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Great Lakes Megalopolis

Great Lakes Megaregion
Megaregion of the U.S. and Canada
Chicago
Chicago
Toronto
Toronto
Detroit
Detroit
Country  United States,
Canada
Population 59,144,461

The Great Lakes Megalopolis consists of the group of North American metropolitan areas which surround the Great Lakes region and Saint Lawrence Seaway. It is mainly within the Midwestern United States, the Southern Ontario area of Canada, along with large parts of Pennsylvania, New York, and Quebec.

The region cuts a wide swath from Minneapolis to Pittsburgh and extends from the Duluth-Superior corridor, through the Green Bay-Kewaunee-Oconto corridor, the Milwaukee-Chicago corridor through the South Bend-Lansing-Kalamazoo corridor to the DetroitToledo corridor, and includes Cleveland, Erie, Fort Wayne, Grand Rapids, Ottawa, Canada, and Buffalo, reaching as far east as Rochester and Johnstown, and as far west as the Twin Cities. The region had an estimated population of 59,144,461 as of 2011 making it the most populous megalopolis in the United States. It is projected to reach a population of approximately 65 million by 2025.

There is substantial overlap between the megalopolis and the once-heavily industrial region known as the Rust Belt; however, the megalopolis and the Rust Belt are not entirely coextensive, and some metropolitan areas may be considered part of one region but not the other.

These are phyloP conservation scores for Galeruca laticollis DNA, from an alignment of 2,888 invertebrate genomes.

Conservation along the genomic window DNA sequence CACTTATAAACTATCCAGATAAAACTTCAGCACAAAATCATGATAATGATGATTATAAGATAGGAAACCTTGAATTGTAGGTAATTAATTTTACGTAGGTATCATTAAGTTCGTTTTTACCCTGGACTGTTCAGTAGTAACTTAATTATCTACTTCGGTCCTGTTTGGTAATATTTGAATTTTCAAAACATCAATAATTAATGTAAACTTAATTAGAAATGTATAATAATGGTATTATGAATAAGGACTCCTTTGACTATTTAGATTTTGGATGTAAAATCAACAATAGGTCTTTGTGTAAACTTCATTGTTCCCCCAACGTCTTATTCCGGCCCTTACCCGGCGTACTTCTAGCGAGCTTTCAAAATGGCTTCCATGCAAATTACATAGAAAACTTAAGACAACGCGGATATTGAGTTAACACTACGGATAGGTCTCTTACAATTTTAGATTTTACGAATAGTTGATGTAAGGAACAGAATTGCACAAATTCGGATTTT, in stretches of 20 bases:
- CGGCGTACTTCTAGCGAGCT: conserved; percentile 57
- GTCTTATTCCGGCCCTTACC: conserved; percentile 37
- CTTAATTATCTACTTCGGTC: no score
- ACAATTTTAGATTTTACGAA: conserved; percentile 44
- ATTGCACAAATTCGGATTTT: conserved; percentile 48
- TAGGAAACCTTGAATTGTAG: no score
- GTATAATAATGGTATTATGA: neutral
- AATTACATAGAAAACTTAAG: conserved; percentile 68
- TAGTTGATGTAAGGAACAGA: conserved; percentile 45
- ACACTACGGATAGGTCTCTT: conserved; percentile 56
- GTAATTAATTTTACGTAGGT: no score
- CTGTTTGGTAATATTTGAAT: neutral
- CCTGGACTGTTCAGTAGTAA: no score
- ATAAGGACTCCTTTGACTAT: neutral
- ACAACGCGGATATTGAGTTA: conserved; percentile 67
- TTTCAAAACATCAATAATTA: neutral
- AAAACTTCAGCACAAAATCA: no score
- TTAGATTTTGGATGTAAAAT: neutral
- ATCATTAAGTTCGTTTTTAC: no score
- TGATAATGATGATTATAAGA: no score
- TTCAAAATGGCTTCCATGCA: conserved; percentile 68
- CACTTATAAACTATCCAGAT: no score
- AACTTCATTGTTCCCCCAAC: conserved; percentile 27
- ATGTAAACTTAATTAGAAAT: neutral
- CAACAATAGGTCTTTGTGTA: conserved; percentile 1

Contents

  • History of the concept 1
  • Economy 2
  • Population centers 3
  • Notes 4
  • Gallery 5
  • See also 6
  • References 7

History of the concept

Map of the emerging American-Canadian megaregions.

The region was partially outlined as an emergent megalopolis in the 1961 book Megalopolis: The Urbanized Northeastern Seaboard of the United States by French geographer Jean Gottmann. Gottmann envisaged the development of megalopoleis in the U.S.: BosWash, from Boston to Washington, D.C., Chipitts from Chicago to Pittsburgh, and SanSan, from San Francisco to San Diego. In 1965, Herman Kahn speculated about the future of the three megalopoleis in the year 2000,[1] referring to their names as "half-frivolous" and not mentioning Gottman. In the 1960s and 1970s, urban planner and architect Constantinos Doxiadis authored books, studies, and reports including those regarding the growth potential of the Great Lakes Megalopolis.[2] Doxiadis envisioned Detroit as the central urban area in the Great Lakes Megalopolis.[2]

The Virginia Tech Metropolitan Institute's Beyond Megalopolis, an attempt to update Gottmann's work, outlined a similar "Midwest" megapolitan area as one of ten such areas in the United States.[3] Over 200 million tons of cargo are shipped annually through the Great Lakes.[4][5][6] Half the nation's population growth and two-thirds of its economic growth is expected to occur within the megaregions over the next four decades. The America 2050 project has identified eleven Megaregions of the United States, including the Great Lakes Megalopolis.[7][A] In Canada, parts of the region are also referred to as the Quebec City–Windsor Corridor.

Economy

According to the Brookings Institution, if it stood alone as a country, the economy of the Great Lakes region which includes most of the Great Lakes Megalopolis, would be one of the largest economic units on earth (with a $4.5-trillion gross regional product). The Great Lakes contain one-fifth of the world's surface fresh water and have a combined shoreline of 10,210 miles (17,017 km). About 200 million tons of cargo are shipped by way of the Great Lakes each year.[5][8][9]

Tourism is an important economic factor in and around the Great Lakes. The Great Lakes Cruising Coalition supports passenger ship cruises through a joint U.S-Canadian venture to Great Lakes Ports and the Saint Lawrence Seaway.[10][11]

Population centers